Holiday-Inspired Outdoor Decorating that Lasts

Dress up your front porch and yard with these holiday outdoor decorating ideas that last from the first days of fall through the New Year. They look great on a porch or just outside your door.

View Slideshow

Outdoor Christmas Decorating Ideas

Make the outside of your home as ready for the holiday season as the inside with these outdoor Christmas decorating ideas. Our holiday decorating ideas, including beautiful Christmas greenery, festive light displays, and more, are sure to get your yard Christmas-ready.

View Slideshow

Grow Beautiful Amaryllis

Amaryllis flowers are easy to grow from bulbs and great for adding color to your holiday decor.

See More

Deer-Resistant Shade Plants

Gardening in the shade where deer are plentiful can be a challenging situation. But there are plants that thrive in the shade that aren't tempting to hungry deer. Although no plant can be considered completely deer-resistant, here's a list of shade dwellers that most deer avoid. Plus, we've added some fun facts about deer that might help you understand them better.

View Slideshow

Shrubs with Winter Interest

A winter landscape has a beauty all its own. An unexpected plant feature -- winter blooms that perfume the air, bright berries, colorful or textured foliage or unusual bark -- add a welcome element to gardens. These winter shrubs will not disappoint.

View Slideshow

Tips for Moving Plants Indoors

Here's a handy guide for moving your favorite plants inside once the weather turns cold.

See More
Popular in Gardening

Water Container Garden

Dive into water gardening with an easy-care container that you can finish in an afternoon.

Water World

Give water gardening a try even if you're short on time and space. Set up a mini aquascape in a container in only an hour or two, with no digging and little expense. Perfect for a patio, deck, or balcony, a potted water garden adds instant appeal: the natural beauty of water-loving plants and the refreshing sparkle of water on a small scale.

Enjoy the assets year-round in a mild climate. Where winters are frosty, savor your little garden throughout the growing season, then bring the plants indoors. Or consign them to compost before cold weather arrives; empty, clean, and store the container for next year's garden.

How to Create an Easy-Care Water Container Garden

What you'll need:

  • Galvanized tub or other watertight container
  • Several bricks
  • Aquatic plants
  • Water
  • Rocks

Plant list:

  • Pickerel weed (Pontederia cordata)
  • Canna (Canna spp.)
  • Variegated society garlic (Tulbaghia violacea)
  • Creeping Jenny (Lysimachia spp.)
  • Parrot's feather (Myriophyllum aquaticum)
  • Red-veined sorrel (Rumex spp.)
  • Sweet flag (Acorus calamus)
  • Dwarf cattail (Typha spp.)
  • Umbrellagrass (Cyperus spp.)

Step 1

Start with a galvanized tub or other watertight container such as a metal bucket, resin tub, or ceramic pot. If it holds water—or is made to hold water by adding a plastic liner or marine sealant—it can become a water garden. Choose a vessel at least 6 inches deep for best results. Add no more than three plants if the container's diameter is 18 inches or less.

Step 2

Pick a sunny location for your potted water garden. Small tabletop container water gardens prove as portable as deck furniture, but larger gardens such as this one are harder to move after they're planted and filled. When you find an ideal place for your garden, place bricks in the bottom of the container to act as risers for the potted plants.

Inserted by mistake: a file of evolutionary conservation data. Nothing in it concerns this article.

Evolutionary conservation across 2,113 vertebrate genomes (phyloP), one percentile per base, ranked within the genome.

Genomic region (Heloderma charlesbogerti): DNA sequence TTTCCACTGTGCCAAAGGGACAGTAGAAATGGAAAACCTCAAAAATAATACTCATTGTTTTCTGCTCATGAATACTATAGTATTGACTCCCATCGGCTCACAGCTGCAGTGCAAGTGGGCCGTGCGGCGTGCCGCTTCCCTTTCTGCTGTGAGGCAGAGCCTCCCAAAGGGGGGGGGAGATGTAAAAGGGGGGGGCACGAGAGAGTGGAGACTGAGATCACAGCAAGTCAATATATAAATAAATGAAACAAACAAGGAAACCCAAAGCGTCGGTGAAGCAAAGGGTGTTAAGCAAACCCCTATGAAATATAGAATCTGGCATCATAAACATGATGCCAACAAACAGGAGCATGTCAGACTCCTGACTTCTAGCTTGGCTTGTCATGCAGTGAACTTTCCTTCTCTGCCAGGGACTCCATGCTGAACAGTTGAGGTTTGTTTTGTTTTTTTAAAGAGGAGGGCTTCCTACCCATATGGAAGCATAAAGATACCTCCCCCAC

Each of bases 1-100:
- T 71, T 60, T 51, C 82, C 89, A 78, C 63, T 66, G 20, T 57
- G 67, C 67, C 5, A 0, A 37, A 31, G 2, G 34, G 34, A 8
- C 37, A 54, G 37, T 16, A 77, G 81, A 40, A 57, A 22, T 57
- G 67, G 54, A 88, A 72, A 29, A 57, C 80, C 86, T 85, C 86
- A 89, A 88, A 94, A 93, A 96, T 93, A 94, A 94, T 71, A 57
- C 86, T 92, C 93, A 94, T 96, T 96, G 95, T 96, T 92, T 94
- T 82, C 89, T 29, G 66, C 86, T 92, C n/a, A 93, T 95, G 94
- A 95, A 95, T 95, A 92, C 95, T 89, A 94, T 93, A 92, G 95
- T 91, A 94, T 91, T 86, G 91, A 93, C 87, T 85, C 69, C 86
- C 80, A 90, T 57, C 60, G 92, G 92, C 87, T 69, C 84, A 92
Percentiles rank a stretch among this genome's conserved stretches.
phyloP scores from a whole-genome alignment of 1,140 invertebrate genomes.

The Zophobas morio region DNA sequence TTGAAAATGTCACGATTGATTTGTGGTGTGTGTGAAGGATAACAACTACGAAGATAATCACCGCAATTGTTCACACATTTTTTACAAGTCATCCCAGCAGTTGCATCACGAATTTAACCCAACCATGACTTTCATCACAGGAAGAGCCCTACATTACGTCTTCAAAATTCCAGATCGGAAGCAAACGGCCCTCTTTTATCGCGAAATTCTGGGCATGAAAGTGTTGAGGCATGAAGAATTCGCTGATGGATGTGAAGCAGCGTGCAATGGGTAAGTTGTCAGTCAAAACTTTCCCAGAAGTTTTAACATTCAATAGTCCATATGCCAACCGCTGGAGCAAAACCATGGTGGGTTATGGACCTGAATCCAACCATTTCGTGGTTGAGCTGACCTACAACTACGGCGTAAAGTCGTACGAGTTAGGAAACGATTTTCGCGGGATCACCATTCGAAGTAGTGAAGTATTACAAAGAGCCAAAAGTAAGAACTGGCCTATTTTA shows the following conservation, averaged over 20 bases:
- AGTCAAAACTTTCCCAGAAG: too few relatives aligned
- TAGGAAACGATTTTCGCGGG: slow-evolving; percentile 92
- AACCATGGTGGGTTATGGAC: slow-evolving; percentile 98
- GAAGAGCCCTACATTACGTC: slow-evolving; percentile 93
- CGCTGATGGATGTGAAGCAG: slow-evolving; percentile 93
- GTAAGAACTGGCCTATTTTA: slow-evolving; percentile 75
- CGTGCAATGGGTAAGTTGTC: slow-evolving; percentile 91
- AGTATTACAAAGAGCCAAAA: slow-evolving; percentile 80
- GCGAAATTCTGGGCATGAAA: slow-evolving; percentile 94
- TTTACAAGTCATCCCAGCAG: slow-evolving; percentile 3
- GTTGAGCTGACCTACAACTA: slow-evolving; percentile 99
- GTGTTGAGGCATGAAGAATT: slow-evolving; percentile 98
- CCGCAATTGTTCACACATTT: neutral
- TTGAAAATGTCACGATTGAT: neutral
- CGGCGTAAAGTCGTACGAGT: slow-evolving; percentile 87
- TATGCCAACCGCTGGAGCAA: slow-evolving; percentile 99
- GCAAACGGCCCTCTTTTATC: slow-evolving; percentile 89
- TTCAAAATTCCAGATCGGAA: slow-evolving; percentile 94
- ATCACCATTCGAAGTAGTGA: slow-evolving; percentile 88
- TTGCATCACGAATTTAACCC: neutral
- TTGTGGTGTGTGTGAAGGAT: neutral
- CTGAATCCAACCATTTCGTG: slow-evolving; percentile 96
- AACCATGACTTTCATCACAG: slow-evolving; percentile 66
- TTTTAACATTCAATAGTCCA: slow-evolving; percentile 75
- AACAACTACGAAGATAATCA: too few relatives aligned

Step 3

Design your garden. First select from different kinds of water-loving plants widely available at garden centers and nurseries. Some plants prefer to have wet feet; others like to float. Use an odd number of plants (three, five, or seven) for the most pleasing effect. Our scheme includes nine plants in our 24-inch-diameter container. Group fewer plants, if you prefer, leaving more growing room. Arrange the potted plants on the bricks for height.

Step 4

Fill the container with water, covering the rims of the pots. Municipal water is just fine for water gardens that contain only plants, but water drawn from a water softener contains salts that can damage plants. Collected rainwater is a good option. Refill the container periodically as the water evaporates. Prevent mosquitoes by using a tablet for biological control.

Step 5

Top the soil of your potted plants with river rock to help hold the plantings in place. The rock will also give your water garden a more naturalistic appearance. What's more, small stones provide landing pads for birds, butterflies, and other wildlife when they drop by for a drink.

Step 6

Include a floating plant such as water lettuce, which will grow on the water's surface. Water lettuce grows and colonizes quickly, filling in between other plants. If water lettuce becomes too pushy, lift out excess plants and compost them.

Also Try:

1. Small Wonder

When a hardy miniature waterlily such as Nymphaea pygmaea 'Helvola' takes up residence in a glazed ceramic bowl, it can live for years given plenty of sun and winter protection. Check the bowl's water level weekly and top it off as needed.

2. Pint-size Pond

The shiny leaves and delicate blossoms of water hyacinth (Eichhornia crassipes) star in an enamelware container. The plant multiplies quickly, so compost unwanted plants or give them to friends instead of introducing the nonnatives to waterways.

3. Simple Centerpiece

Fitting as a tabletop display, a resin bowl holds leafy rosettes of water lettuce (Pistia stratiotes) and white water snowflake (Nymphoides indica). The floating plants dangle their roots in the water without any need for soil.


Loading... Please wait...